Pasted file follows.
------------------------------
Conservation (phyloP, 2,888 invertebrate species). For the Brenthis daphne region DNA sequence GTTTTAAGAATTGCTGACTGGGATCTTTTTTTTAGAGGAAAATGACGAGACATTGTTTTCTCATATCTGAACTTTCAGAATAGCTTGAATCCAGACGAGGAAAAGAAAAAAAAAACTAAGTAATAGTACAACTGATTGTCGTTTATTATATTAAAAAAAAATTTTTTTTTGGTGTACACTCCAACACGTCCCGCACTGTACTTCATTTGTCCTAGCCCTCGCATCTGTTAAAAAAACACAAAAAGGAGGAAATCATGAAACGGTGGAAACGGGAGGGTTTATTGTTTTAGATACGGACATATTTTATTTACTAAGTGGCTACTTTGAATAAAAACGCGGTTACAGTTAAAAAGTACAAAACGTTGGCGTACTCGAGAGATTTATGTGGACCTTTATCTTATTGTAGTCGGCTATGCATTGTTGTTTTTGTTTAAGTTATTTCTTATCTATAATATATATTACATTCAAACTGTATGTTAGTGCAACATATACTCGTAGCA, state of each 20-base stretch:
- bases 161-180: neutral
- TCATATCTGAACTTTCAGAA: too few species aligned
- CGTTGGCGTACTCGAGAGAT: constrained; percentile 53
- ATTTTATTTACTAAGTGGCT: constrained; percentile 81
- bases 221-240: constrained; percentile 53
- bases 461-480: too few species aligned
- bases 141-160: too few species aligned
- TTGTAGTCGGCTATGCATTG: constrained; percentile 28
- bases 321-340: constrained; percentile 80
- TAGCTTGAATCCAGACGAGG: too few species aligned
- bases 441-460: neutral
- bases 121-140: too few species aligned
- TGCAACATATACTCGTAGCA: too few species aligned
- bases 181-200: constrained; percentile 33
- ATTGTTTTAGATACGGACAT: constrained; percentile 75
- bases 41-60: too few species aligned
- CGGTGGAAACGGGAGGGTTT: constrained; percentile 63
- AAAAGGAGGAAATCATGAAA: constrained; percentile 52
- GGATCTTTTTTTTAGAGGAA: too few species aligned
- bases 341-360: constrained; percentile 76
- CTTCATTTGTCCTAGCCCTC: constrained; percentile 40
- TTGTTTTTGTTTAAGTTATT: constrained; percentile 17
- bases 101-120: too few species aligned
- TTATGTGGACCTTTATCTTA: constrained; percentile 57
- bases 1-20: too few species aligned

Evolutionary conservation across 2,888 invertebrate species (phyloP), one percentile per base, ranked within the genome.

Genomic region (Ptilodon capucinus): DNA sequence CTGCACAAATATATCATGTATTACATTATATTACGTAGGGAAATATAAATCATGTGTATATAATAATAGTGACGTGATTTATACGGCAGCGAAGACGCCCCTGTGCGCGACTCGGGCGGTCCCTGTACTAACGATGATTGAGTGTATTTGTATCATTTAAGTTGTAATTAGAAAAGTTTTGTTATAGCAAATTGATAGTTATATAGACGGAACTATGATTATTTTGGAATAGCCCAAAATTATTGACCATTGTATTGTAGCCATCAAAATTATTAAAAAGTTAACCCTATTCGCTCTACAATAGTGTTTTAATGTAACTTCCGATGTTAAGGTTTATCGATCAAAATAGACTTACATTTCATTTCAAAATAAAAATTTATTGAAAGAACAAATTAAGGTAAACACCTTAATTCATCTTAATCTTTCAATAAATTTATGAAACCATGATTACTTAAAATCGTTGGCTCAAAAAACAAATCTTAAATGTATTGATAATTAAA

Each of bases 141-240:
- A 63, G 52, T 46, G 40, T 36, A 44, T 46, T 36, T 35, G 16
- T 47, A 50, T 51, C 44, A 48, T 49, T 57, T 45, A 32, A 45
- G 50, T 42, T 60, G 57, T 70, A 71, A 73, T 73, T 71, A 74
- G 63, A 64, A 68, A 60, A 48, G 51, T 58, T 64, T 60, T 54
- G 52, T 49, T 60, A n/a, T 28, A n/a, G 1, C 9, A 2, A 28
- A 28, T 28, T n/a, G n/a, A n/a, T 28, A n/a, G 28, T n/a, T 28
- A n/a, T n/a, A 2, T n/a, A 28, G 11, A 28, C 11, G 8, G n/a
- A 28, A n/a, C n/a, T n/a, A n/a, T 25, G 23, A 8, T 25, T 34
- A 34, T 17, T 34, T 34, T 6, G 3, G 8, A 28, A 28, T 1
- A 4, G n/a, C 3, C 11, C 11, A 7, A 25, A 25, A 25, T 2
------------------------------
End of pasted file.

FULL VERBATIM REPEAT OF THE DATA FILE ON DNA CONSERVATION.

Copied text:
Conservation (phyloP, 2,888 invertebrate species). For the Brenthis daphne region DNA sequence GTTTTAAGAATTGCTGACTGGGATCTTTTTTTTAGAGGAAAATGACGAGACATTGTTTTCTCATATCTGAACTTTCAGAATAGCTTGAATCCAGACGAGGAAAAGAAAAAAAAAACTAAGTAATAGTACAACTGATTGTCGTTTATTATATTAAAAAAAAATTTTTTTTTGGTGTACACTCCAACACGTCCCGCACTGTACTTCATTTGTCCTAGCCCTCGCATCTGTTAAAAAAACACAAAAAGGAGGAAATCATGAAACGGTGGAAACGGGAGGGTTTATTGTTTTAGATACGGACATATTTTATTTACTAAGTGGCTACTTTGAATAAAAACGCGGTTACAGTTAAAAAGTACAAAACGTTGGCGTACTCGAGAGATTTATGTGGACCTTTATCTTATTGTAGTCGGCTATGCATTGTTGTTTTTGTTTAAGTTATTTCTTATCTATAATATATATTACATTCAAACTGTATGTTAGTGCAACATATACTCGTAGCA, state of each 20-base stretch:
- bases 161-180: neutral
- TCATATCTGAACTTTCAGAA: too few species aligned
- CGTTGGCGTACTCGAGAGAT: constrained; percentile 53
- ATTTTATTTACTAAGTGGCT: constrained; percentile 81
- bases 221-240: constrained; percentile 53
- bases 461-480: too few species aligned
- bases 141-160: too few species aligned
- TTGTAGTCGGCTATGCATTG: constrained; percentile 28
- bases 321-340: constrained; percentile 80
- TAGCTTGAATCCAGACGAGG: too few species aligned
- bases 441-460: neutral
- bases 121-140: too few species aligned
- TGCAACATATACTCGTAGCA: too few species aligned
- bases 181-200: constrained; percentile 33
- ATTGTTTTAGATACGGACAT: constrained; percentile 75
- bases 41-60: too few species aligned
- CGGTGGAAACGGGAGGGTTT: constrained; percentile 63
- AAAAGGAGGAAATCATGAAA: constrained; percentile 52
- GGATCTTTTTTTTAGAGGAA: too few species aligned
- bases 341-360: constrained; percentile 76
- CTTCATTTGTCCTAGCCCTC: constrained; percentile 40
- TTGTTTTTGTTTAAGTTATT: constrained; percentile 17
- bases 101-120: too few species aligned
- TTATGTGGACCTTTATCTTA: constrained; percentile 57
- bases 1-20: too few species aligned

Evolutionary conservation across 2,888 invertebrate species (phyloP), one percentile per base, ranked within the genome.

Genomic region (Ptilodon capucinus): DNA sequence CTGCACAAATATATCATGTATTACATTATATTACGTAGGGAAATATAAATCATGTGTATATAATAATAGTGACGTGATTTATACGGCAGCGAAGACGCCCCTGTGCGCGACTCGGGCGGTCCCTGTACTAACGATGATTGAGTGTATTTGTATCATTTAAGTTGTAATTAGAAAAGTTTTGTTATAGCAAATTGATAGTTATATAGACGGAACTATGATTATTTTGGAATAGCCCAAAATTATTGACCATTGTATTGTAGCCATCAAAATTATTAAAAAGTTAACCCTATTCGCTCTACAATAGTGTTTTAATGTAACTTCCGATGTTAAGGTTTATCGATCAAAATAGACTTACATTTCATTTCAAAATAAAAATTTATTGAAAGAACAAATTAAGGTAAACACCTTAATTCATCTTAATCTTTCAATAAATTTATGAAACCATGATTACTTAAAATCGTTGGCTCAAAAAACAAATCTTAAATGTATTGATAATTAAA

Each of bases 141-240:
- A 63, G 52, T 46, G 40, T 36, A 44, T 46, T 36, T 35, G 16
- T 47, A 50, T 51, C 44, A 48, T 49, T 57, T 45, A 32, A 45
- G 50, T 42, T 60, G 57, T 70, A 71, A 73, T 73, T 71, A 74
- G 63, A 64, A 68, A 60, A 48, G 51, T 58, T 64, T 60, T 54
- G 52, T 49, T 60, A n/a, T 28, A n/a, G 1, C 9, A 2, A 28
- A 28, T 28, T n/a, G n/a, A n/a, T 28, A n/a, G 28, T n/a, T 28
- A n/a, T n/a, A 2, T n/a, A 28, G 11, A 28, C 11, G 8, G n/a
- A 28, A n/a, C n/a, T n/a, A n/a, T 25, G 23, A 8, T 25, T 34
- A 34, T 17, T 34, T 34, T 6, G 3, G 8, A 28, A 28, T 1
- A 4, G n/a, C 3, C 11, C 11, A 7, A 25, A 25, A 25, T 2